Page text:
Growth and food consumption of juvenile coho salmon exposed to natural and elevated fluctuating temperatures Public Deposited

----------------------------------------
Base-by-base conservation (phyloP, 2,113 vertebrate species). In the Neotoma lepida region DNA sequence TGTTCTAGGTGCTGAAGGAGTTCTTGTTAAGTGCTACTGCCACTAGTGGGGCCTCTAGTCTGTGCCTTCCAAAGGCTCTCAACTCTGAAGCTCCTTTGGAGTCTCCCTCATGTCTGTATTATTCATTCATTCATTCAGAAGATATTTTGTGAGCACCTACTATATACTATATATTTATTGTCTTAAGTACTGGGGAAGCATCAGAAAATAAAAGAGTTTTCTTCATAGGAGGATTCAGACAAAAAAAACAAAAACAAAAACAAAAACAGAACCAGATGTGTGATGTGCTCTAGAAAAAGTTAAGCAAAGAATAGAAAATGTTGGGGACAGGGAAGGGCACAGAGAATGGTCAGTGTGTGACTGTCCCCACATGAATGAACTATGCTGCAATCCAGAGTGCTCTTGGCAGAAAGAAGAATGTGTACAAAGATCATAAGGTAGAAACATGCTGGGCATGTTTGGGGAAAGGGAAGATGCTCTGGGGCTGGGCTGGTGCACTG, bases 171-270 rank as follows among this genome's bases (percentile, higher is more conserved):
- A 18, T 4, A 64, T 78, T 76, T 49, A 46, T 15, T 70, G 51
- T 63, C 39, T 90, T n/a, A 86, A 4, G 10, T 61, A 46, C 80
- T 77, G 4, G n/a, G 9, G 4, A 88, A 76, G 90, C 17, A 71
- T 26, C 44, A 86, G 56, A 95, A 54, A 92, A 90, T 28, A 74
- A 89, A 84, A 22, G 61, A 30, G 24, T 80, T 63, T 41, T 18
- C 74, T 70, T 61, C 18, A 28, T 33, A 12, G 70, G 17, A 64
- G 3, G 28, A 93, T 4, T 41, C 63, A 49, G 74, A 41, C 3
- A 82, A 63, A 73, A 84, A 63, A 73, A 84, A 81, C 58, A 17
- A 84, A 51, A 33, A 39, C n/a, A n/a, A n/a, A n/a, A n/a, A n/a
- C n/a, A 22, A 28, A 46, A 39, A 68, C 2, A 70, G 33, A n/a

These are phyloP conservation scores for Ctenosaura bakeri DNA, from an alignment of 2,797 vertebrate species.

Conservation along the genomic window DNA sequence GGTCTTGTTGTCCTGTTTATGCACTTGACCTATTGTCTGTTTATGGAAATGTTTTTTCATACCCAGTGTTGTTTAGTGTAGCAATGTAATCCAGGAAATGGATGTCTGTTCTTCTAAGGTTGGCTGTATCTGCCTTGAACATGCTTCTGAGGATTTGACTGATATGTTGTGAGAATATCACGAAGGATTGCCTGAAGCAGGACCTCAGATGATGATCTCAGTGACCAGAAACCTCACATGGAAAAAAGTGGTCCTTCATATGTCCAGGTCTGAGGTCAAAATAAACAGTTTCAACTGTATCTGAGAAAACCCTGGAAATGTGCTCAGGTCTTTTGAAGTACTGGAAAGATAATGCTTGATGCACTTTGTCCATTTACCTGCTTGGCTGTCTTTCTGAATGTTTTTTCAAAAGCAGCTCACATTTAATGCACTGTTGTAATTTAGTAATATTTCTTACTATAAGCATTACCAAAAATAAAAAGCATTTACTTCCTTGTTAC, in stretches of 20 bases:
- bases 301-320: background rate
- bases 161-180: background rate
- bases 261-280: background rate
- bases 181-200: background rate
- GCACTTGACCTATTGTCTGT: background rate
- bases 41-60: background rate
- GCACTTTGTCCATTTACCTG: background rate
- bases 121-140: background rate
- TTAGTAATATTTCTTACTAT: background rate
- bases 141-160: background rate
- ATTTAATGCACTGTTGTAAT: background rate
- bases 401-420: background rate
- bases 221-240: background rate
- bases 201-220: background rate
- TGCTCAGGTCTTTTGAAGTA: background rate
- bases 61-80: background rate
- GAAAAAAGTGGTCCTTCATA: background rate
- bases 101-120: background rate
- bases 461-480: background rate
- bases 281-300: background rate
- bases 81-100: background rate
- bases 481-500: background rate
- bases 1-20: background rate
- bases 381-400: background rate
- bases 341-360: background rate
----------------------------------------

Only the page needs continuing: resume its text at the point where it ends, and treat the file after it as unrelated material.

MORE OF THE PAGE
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  • The growth and food consumption of juvenile coho salmon [Oncorhynchus kisutch (Walbaum)] exposed to natural and elevated fluctuating temperatures were studied in the laboratory with wild fish collected from a salmonid rearing stream. Control temperatures were similar to the temperature regime of a natural stream and the elevated temperatures were increased incrementally 3-4 C and 7-8 C. Short-term, 30-day experiments were conducted during five different seasonal periods in 1969 and 1970. Concurrent long-term studies were carried out during the entire experimental period. Relationships between rates of food consumption, growth and food assimilation of the fish were determined for the different experimental temperature conditions during the short-term experiments. Relationships between maintenance ration and temperature were derived from curves relating rates of food consumption and growth. The efficiency of food assimilation was determined from measurements of the quantities of the food consumed and the amounts of fecal wastes produced. Caloric measurements were obtained from oxygen bomb calorimetry of the fish and food consumed, and from wet combustion of the fecal wastes collected during short intervals within each experiment. Bioenergetic measurements were used to estimate the major fates of the energy of food consumed under the different temperature conditions during a period of fluctuating high summer temperatures. Long-term studies were conducted over eight-month and four-month periods under temperature conditions similar to those of the short-term experiments. Growth rates of the juvenile coho salmon were obtained from measurement of changes in their wet weight during 15-day intervals. The growth rates of salmon at equivalent ration levels were compared between the short- and long-term experiments. Growth rates of juvenile coho salmon kept as controls were generally greater than those of fish exposed to elevated temperatures for each of the five short-term experiments. Increases of ration size generally ameliorated the effects of elevated temperatures on the salmon growth rates. Comparisons of the caloric values of coho salmon recorded for a natural rearing stream with those of experimentally fed fish suggest that wild fish subsist on a restricted ration. Results of the long-term studies showed that salmon exposed to naturally fluctuating temperatures in the laboratory and fed restricted rations reached sizes typical of downstream smolts in Oregon coastal streams, whereas the fish exposed to incremental temperature increases of 3-4 C and 7-8 C were respectively 25 and 47 percent smaller than the control fish. Comparison of results of studies based upon naturally fluctuating temperatures with those of other workers based upon constant temperatures indicates that at average temperatures above 20 C the fluctuation of temperature is favorable for coho salmon growth. The results of the study suggest that temperature criteria for juvenile coho salmon derived from measurements based upon constant temperatures may not be satisfactory for protecting the fish during the extended period of their freshwater existence. Measurements of the growth of the young salmon during long-term experiments indicated that any substantial increases of temperature would result in a reduction in the size of smolts. Significant reductions of juvenile salmon growth resulting from elevated stream temperatures could influence the production of salmon populations through decreased marine survival. Long-term studies of the fish as well as other components of stream communities influenced by elevated temperatures are necessary for establishing meaningful temperature criteria.
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